As a result, Olson’s office responded that automated enforcement procedures to retroactively recover refundable EITC payments do not afford low-income taxpayers enough due process, especially for those who depend on these payments to survive. The automatic procedures fail to take into account that low-income taxpayers move frequently and often do not receive notice letters denying EITC refunds. Additionally, many impacted households also have language barriers, or may lack access to technology. Consequently, Olson argued that EITC recipients would be at a disadvantage in providing needed responses “to retain the[ir] EITC or to obtain a hearing before the Tax Court.” Olson recommended that the IRS reconsider its automated procedures and instead design a more tailored solution.
RETTIG CONFIRMED AS IRS COMMISSIONER. In a rare display of Senate expediency, the upper chamber confirmed Charles Rettig to be the next Commissioner of the Internal Revenue Service (IRS). Despite Senate Finance Ranking Member Ron Wyden’s (D-OR) persistent urging for his Democratic colleagues to vote against the nominee, Rettig was overwhelmingly confirmed by a vote of 64 to 33.
Commissioner Rettig will take control of an agency that has not had a permanent leader since former Commissioner John Koskinen’s term expired in November 2017. Rettig will face considerable challenges ahead, including outdated technology, a lack of resources, the implementation of the Tax Cuts and Jobs Act, restoring trust among the public, and combating the nearly 2 million daily cyber-threats against the agency.
At a Glance
- Last week, lawmakers in the South Dakota state legislature passed the first national online sales tax bill in the wake of the Supreme Court’s landmark South Dakota v. Wayfair decision this past June. Signed by the governor last Wednesday, the new law would allow the state to begin tax collection on out-of-state online vendors beginning Nov. 1, and would also require marketplaces that handle payments to collect sales taxes for the sellers that use their platforms.
- Congress has had a busy summer on the healthcare front, between a 12-bill House Ways and Means markup in July and the passage of several health tax bills by the full House. This includes the passage of several Health Savings Accounts related measures and the repeal of the medical device tax. When the House returns from recess on Sept. 25, the chamber is expected to vote on the Save American Workers Act of 2018, which includes a repeal of the employer mandate and a further delay of the Cadillac Tax. For a detailed overview of what Congress has been up to on the healthcare front, check out the BHFS Tax Team’s write up.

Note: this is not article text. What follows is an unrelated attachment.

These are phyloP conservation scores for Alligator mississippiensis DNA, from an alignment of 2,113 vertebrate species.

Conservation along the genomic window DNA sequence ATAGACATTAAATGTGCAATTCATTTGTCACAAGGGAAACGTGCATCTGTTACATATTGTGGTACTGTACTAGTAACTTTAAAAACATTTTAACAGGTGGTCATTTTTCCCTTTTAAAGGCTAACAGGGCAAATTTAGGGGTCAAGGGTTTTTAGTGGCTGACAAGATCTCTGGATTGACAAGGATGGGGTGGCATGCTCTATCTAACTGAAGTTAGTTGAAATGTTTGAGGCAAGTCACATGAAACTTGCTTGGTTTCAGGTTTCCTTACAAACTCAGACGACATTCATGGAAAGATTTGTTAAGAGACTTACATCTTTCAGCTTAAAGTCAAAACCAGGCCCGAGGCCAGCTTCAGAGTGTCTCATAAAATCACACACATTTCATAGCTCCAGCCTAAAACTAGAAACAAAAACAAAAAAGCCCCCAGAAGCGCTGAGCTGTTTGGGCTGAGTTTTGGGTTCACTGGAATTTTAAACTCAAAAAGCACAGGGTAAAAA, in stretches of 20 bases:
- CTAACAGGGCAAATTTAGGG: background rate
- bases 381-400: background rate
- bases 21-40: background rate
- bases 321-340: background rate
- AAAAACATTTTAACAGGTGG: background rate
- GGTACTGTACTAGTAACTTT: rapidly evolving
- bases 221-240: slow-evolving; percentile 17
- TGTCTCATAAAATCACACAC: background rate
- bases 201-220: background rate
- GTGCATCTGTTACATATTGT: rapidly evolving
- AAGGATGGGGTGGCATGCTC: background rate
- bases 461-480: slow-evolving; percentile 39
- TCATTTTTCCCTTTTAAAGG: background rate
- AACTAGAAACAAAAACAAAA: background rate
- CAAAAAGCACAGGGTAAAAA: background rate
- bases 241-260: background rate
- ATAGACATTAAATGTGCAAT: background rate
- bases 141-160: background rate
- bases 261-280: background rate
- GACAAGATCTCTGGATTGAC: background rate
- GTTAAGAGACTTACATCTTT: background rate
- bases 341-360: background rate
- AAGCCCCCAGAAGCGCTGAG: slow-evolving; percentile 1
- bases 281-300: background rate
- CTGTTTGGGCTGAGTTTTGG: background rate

- The Senate Finance Committee approved Michael Faulkender to be an Assistant Secretary of the Treasury by a 25 – 2 vote.
Regulations on Deck
- Listen to the BHFS Tax Policy Group’s inaugural podcast in which the team covers John McCain’s tax legacy, Tax Reform 2.0, the Treasury Department’s flurry of regulatory activity, and what to expect from Congress during the lame-duck session this fall.
- In 2018, Brownstein is celebrating its 50th birthday. Learn more about our half century of policy expertise here.
- Check out BHFS Tax Policy Team’s detailed comparison of the House Retirement Enhancement and Savings Act of 2018 (H.R. 5282), the Senate Retirement Enhancement and Savings Act of 2019 (S. 2526), and the Family Savings Act of 2018 (H.R. 6757).
- What We’re Reading: If Republicans are successful in passing Tax Reform 2.0, how will you make the most of the retirement provisions? Get CNBC’s inside scoop on the best practices.
Poll of the Week
Chairman Kevin Brady (R-TX) made it abundantly clear during Thursday’s markup that, for him, Mission: Impossible – Fallout exemplified the height of cinematic sequels. What about you? Vote on your favorite sequel from the Tax Reform 2.0 markup here.
The Week Ahead
Tuesday, September 18
Senate Banking, Housing, and Urban Affairs Committee
Fintech: Examining Digitization, Data, and Technology
Tuesday, September 18
Department of the Treasury
The Federal Advisory Committee on Insurance will meet to discuss public sector risk and risk transfer and the activities and priorities of the Federal Insurance Office
Thursday, September 20
Securities and Exchange Commission
Roundtable on package of rulemakings and interpretations to enhance the quality and transparency of investors' relationships with investment advisers and broker-dealers while preserving access to a variety of types of advice relationships and investment products
Tuesday, September 18
American Bar Association
The Forgotten Transfer Tax: Generation-Skipping Transfer Tax
American Bar Association
Using Income Averaging in Low Income Housing Tax Credit (LIHTC) Projects - Current Industry Updates
Credit in America: Myth Busting and Case Making to Expand Credit Building for Low-Income Americans
Thursday, September 20
Costs and Benefits of Tax Regulations: Exploring Treasury's and OMB’s New Responsibilities
American Bar Association
Understanding the New Guidance on Section 199A